>>Tomcat instances for each webapp.
>>
>>This would allow you to maintain a single "build" of your code with
>>different configurations for each deployment.
>>
>>Wayne
>>
>>On 6/2/06, [hidden email] <[hidden email]>
>>wrote:
>>
>>
>>    
>>
>>>Sorry - about the repost, but my 10 month old daughter has taught me
>>>that the crying wheel gets fed . . . or something like that.
>>>
>>>Let's say I am working on a web application.
>>>
>>>This application is a maven project configured as a war.  During its
>>>lifecycle this application will be deployed on:
>>>
>>>- developer workstations
>>>- testing environment
>>>- production environment
>>>
>>>This project has a dependency on log4j.
>>>
>>>At runtime, my application code is configured to pull properties files
>>>with configuration information from a well-known JNDI location.  The
>>>prop file will include environment specific settings.  At deployment
>>>time, the engineer responsible for generating the war will, if
>>>necessary, also update the prop file (or individual properties) in the
>>>JNDI tree.
>>>
>>>log4j however, looks for its configuration file on the classpath at
>>>application initialization.  Although you can configure log4j
>>>programmatically, that probably isn't a great idea.  log4j is
>>>  
>>>
>>>      
>>>
>>configured
>>
>>
>>    
>>
>>>differently for each target environment. E.g. Developers will change
>>>settings based on what they are currently working on, the testing
>>>environment is set to DEBUG while production is set to WARN.
>>>
>>>I don't want to filter the log4j configuration file when I package the
>>>artifact.  Doing so would place environment specific settings in the
>>>archive, compromising its value.  I can't use JNDI to configure log4j.
>>>So that seems to leave "adding it to the classpath" as the only viable
>>>option.  Our app servers are tomcat 5.x.  Although I have the option
>>>  
>>>
>>>      
>>>
>>to
>>
>>
>>    
>>
>>>drop the log4 files in <TomcatRoot>/shared/classes, that is the
>>>  
>>>
>>>      
>>>
>>nuclear
>>
>>
>>    
>>
>>>bomb of config.  Doing so may impact other web applications, if they
>>>don't have their own version of the resource locally.  Moreover, it
>>>  
>>>
>>>      
>>>
>>can
>>
>>
>>    
>>
>>>only be done for a single application - I can't have two different
>>>log4j.properties files in the shared/classes dir.
>>>
>>>So now I have to alter the exploded web application directory after it
>>>is installed and add the log4j.properties file.
>>>
>>>That seems like a great deal of work and a kludge . . . what am I
>>>missing here?
>>>
>>>-----Original Message-----
>>>From: Fernandez, Carlos
>>>Sent: Thursday, June 01, 2006 10:49 AM
>>>To: [hidden email]
>>>Subject: RE: [M2] questions about migrating to maven
>>>
>>>Carlos,
>>>
>>>EXTERNAL CONFIGURATION OF AN ARTIFACT AND DEPENDENCIES
>>>
>>>Sorry for belaboring this point - but I tend to think better in
>>>  
>>>
>>>      
>>>
>>concrete
>>
>>
>>    
>>
>>>terms.  Let me walk through a scenario just to make sure I understand
>>>this.
>>>
>>>Let's say I am working on a web application.
>>>
>>>This application is a maven project configured as a war.  During its
>>>lifecycle this application will be deployed on:
>>>
>>>- developer workstations
>>>- testing environment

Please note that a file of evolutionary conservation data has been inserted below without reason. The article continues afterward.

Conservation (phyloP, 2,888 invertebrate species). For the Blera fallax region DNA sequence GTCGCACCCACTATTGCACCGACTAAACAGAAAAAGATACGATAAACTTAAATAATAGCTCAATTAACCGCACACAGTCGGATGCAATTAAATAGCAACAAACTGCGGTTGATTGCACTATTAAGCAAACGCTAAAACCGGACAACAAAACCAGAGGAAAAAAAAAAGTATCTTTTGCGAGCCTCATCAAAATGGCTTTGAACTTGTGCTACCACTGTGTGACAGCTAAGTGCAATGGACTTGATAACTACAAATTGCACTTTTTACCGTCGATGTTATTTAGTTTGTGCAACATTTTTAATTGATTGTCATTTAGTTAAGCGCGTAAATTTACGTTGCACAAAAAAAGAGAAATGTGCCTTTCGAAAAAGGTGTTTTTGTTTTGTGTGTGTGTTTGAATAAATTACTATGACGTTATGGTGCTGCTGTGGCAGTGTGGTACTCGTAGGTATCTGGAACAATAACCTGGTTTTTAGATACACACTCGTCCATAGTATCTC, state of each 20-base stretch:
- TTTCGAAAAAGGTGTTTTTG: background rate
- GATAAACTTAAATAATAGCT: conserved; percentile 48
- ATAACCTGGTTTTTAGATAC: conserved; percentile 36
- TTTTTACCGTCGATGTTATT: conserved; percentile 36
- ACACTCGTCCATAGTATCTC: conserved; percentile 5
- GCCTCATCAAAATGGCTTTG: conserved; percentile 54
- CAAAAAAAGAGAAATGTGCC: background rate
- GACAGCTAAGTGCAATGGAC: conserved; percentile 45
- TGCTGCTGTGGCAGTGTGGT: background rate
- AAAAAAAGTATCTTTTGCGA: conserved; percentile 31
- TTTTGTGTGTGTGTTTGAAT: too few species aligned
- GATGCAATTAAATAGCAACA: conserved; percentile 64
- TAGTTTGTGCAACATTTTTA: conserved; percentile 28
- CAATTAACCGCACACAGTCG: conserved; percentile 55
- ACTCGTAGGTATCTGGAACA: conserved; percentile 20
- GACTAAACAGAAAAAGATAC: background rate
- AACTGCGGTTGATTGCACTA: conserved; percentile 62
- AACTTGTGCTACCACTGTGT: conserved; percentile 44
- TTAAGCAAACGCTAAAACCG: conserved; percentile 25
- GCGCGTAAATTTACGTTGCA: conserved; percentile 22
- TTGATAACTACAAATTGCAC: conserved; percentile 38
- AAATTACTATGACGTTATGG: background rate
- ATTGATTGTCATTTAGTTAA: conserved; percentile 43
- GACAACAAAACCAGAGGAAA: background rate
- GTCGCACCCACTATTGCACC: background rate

>>>- production environment
>>>
>>>This project has a dependency on log4j.
>>>
>>>At runtime, my application code is configured to pull properties files
>>>with configuration information from a well-known JNDI location.  The
>>>prop file will include environment specific settings.  At deployment
>>>time, the engineer responsible for generating the war will, if
>>>necessary, also update the prop file (or individual properties) in the
>>>JNDI tree.
>>>
>>>log4j however, looks for its configuration file on the classpath at
>>>application initialization.  Although you can configure log4j
>>>programmatically, that probably isn't a great idea.  log4j is
>>>  
>>>
>>>      
>>>
>>configured
>>
>>
>>    
>>
>>>differently for each target environment. E.g. Developers will change
>>>settings based on what they are currently working on, the testing
>>>environment is set to DEBUG while production is set to WARN.
>>>
>>>I don't want to filter the log4j configuration file when I package the
>>>artifact.  Doing so would place environment specific settings in the
>>>archive, compromising its value.  I can't use JNDI to configure log4j.
>>>So that seems to leave "adding it to the classpath" as the only viable
>>>option.  Our app servers are tomcat 5.x.  Although I have the option
>>>  
>>>
>>>      
>>>
>>to
>>
>>
>>    
>>
>>>drop the log4 files in <TomcatRoot>/shared/classes, that is the
>>>  
>>>
>>>      
>>>
>>nuclear
>>
>>
>>    
>>
>>>bomb of config.  Doing so may impact other web applications, if they
>>>don't have their own version of the resource locally.  Moreover, it
>>>  
>>>
>>>      
>>>
>>can
>>
>>
>>    
>>
>>>only be done for a single application - I can't have two different
>>>log4j.properties files in the shared/classes dir.
>>>
>>>So now I have to alter the exploded web application directory after it
>>>is installed and add the log4j.properties file.
>>>
>>>That seems like a great deal of work and a kludge . . . what am I
>>>missing here?
>>>
>>>BTW - My father's family is from Galicia, with a lot of them living in
>>>  
>>>
>>>      
>>>
>>a
>>
>>
>>    
>>
>>>coruna.  My parents have been a few times and have loved each and
>>>  
>>>
>>>      
>>>
>>every
>>
>>
>>    
>>
>>>trip.  I hope to visit with my wife and daughter soon, and see a bit
>>>  
>>>
>>>      
>>>
>>of
>>
>>
>>    
>>
>>>the "old country" ;)
>>>
>>>Carlos
>>>
>>>-----Original Message-----
>>>From: [hidden email] [mailto:[hidden email]] On Behalf Of
>>>  
>>>
>>>      
>>>
>>Carlos
>>
>>
>>    
>>
>>>Sanchez
>>>Sent: Tuesday, May 30, 2006 12:50 PM